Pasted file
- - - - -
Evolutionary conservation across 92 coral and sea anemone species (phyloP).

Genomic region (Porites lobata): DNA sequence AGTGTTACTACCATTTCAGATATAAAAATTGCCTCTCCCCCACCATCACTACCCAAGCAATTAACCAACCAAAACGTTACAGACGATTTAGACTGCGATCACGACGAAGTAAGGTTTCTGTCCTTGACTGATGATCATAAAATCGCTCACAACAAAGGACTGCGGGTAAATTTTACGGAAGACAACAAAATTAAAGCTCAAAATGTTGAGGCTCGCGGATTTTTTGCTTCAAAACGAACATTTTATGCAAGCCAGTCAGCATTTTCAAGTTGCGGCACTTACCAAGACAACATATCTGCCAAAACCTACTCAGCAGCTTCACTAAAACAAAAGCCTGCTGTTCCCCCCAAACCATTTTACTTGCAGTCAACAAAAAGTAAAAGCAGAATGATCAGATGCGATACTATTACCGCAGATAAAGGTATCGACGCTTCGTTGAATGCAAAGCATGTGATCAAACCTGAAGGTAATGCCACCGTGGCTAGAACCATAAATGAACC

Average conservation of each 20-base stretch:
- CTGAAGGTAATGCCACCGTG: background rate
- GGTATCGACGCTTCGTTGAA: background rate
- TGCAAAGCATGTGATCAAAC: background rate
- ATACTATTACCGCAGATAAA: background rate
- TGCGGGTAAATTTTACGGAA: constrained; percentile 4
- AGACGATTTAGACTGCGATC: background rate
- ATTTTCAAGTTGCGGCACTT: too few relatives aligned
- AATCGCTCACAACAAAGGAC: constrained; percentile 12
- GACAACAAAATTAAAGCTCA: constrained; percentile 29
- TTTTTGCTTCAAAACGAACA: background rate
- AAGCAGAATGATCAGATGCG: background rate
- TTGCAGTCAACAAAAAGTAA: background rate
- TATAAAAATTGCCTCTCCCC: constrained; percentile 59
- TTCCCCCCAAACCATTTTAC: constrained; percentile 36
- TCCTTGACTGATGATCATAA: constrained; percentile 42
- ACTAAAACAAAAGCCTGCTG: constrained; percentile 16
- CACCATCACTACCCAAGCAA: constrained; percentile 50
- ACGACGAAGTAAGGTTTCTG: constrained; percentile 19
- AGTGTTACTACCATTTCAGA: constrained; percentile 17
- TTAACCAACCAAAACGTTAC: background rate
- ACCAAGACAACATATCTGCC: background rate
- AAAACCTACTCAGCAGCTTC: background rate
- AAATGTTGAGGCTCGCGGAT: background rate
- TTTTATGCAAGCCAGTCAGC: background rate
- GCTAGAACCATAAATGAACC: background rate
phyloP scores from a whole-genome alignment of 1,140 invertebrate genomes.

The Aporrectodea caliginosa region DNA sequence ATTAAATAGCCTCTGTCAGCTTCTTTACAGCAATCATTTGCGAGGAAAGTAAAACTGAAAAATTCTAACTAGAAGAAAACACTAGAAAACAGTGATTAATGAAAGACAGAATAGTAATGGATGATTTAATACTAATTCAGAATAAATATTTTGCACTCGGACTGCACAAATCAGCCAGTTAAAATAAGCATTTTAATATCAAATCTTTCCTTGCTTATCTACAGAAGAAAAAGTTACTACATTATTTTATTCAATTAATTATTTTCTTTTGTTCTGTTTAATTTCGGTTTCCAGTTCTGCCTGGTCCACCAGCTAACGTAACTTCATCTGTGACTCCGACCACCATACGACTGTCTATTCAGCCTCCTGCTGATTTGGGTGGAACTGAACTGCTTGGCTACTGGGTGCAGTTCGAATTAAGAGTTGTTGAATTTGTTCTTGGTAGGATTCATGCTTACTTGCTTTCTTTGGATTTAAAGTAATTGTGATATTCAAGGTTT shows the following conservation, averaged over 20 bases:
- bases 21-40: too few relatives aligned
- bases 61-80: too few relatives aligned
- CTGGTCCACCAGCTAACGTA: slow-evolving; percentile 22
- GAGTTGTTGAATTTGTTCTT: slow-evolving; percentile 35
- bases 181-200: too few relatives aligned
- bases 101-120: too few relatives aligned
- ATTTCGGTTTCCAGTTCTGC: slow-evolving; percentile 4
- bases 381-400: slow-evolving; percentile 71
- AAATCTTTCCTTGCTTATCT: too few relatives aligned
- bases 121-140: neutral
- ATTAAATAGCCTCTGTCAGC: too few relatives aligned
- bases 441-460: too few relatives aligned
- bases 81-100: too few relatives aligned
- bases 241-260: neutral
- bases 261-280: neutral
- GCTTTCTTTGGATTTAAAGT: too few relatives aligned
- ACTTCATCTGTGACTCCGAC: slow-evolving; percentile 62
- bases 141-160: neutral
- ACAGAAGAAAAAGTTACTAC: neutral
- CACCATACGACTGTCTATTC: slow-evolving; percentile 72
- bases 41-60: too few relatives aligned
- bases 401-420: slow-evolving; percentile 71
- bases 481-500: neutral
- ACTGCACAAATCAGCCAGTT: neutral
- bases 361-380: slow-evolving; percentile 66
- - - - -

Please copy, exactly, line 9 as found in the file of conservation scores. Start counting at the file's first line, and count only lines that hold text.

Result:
- AGACGATTTAGACTGCGATC: background rate